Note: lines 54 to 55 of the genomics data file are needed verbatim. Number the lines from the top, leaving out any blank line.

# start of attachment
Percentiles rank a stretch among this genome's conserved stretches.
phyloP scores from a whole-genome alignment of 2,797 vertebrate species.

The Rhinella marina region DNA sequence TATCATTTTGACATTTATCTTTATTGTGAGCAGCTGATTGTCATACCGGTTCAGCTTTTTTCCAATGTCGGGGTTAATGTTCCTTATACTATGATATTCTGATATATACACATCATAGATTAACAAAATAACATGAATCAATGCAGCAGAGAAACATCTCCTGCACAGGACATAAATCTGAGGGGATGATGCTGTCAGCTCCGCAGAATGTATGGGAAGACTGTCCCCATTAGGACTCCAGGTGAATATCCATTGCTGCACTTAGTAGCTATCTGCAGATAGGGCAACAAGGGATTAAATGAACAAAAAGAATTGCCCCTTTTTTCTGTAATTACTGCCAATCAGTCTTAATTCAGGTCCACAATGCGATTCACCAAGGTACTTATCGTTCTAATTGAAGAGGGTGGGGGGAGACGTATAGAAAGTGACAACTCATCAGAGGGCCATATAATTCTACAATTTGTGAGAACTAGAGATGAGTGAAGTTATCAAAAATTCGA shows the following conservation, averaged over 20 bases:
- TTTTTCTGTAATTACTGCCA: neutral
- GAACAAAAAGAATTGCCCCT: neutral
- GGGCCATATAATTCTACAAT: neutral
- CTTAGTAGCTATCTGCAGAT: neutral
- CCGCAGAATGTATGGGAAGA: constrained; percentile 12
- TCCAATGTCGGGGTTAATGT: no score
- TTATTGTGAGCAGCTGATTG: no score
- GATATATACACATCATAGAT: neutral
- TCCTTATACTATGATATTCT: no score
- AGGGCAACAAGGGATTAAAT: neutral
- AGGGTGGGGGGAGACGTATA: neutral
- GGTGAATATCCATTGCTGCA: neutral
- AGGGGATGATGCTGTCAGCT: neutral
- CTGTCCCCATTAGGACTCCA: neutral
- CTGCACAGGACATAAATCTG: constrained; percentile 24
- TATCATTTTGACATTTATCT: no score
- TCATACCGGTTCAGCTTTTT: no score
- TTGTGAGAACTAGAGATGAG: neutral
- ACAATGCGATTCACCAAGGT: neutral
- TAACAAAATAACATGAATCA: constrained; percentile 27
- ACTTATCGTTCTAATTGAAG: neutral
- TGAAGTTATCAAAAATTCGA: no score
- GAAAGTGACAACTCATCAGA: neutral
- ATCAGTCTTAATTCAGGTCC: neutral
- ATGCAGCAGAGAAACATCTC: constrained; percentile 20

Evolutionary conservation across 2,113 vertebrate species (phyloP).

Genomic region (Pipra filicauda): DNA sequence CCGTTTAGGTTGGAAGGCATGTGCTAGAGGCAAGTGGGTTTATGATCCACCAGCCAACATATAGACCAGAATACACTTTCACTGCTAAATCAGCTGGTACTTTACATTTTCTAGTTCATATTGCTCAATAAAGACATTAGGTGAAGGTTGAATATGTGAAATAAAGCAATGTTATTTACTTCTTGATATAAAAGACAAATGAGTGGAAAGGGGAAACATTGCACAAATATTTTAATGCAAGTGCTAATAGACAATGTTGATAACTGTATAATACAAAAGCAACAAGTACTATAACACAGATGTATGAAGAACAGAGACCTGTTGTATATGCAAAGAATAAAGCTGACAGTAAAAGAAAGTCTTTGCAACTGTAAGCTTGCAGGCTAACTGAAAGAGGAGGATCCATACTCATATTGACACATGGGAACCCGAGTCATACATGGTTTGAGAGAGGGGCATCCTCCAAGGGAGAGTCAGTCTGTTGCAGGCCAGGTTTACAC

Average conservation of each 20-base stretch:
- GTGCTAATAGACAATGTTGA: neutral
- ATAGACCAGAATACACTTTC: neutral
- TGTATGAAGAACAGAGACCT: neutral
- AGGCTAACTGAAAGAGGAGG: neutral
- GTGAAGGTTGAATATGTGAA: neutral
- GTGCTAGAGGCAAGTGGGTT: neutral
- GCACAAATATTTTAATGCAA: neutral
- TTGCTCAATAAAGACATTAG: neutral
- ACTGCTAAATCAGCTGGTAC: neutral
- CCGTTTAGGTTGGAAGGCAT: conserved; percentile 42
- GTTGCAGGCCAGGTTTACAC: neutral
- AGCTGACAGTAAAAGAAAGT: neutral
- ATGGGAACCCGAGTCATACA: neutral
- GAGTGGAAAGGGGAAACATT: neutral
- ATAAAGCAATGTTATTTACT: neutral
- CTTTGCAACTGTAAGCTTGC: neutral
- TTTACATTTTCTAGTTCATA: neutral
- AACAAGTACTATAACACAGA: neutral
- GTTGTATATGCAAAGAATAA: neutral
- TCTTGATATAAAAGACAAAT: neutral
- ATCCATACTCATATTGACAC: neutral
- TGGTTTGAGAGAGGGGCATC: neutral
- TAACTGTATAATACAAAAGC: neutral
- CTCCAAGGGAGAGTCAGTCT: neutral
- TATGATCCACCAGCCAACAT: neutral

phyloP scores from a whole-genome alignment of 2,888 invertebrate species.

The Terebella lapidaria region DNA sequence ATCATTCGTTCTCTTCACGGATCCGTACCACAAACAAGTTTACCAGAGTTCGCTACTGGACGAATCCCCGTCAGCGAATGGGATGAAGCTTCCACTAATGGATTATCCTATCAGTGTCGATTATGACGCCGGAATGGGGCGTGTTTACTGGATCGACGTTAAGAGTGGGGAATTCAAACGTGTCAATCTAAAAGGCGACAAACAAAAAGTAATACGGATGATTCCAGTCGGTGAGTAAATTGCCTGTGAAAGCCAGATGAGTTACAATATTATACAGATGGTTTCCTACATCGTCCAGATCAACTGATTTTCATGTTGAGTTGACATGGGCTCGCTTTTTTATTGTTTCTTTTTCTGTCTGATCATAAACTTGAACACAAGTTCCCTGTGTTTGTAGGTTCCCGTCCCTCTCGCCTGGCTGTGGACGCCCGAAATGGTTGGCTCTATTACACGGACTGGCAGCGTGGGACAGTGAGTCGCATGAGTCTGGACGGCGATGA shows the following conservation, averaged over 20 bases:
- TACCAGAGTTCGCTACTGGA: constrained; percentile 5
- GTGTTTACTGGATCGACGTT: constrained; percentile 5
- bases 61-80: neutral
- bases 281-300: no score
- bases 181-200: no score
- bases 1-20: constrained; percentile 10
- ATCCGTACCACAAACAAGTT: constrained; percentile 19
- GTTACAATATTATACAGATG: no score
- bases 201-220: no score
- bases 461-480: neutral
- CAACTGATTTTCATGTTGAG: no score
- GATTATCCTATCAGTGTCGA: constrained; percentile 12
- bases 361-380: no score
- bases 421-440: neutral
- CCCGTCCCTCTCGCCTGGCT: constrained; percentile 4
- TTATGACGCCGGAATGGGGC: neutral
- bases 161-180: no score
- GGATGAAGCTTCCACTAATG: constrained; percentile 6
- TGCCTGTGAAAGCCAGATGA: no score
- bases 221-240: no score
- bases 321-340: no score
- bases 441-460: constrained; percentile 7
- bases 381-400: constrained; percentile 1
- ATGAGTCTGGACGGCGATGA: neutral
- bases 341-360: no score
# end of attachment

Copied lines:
- TAACTGTATAATACAAAAGC: neutral
- CTCCAAGGGAGAGTCAGTCT: neutral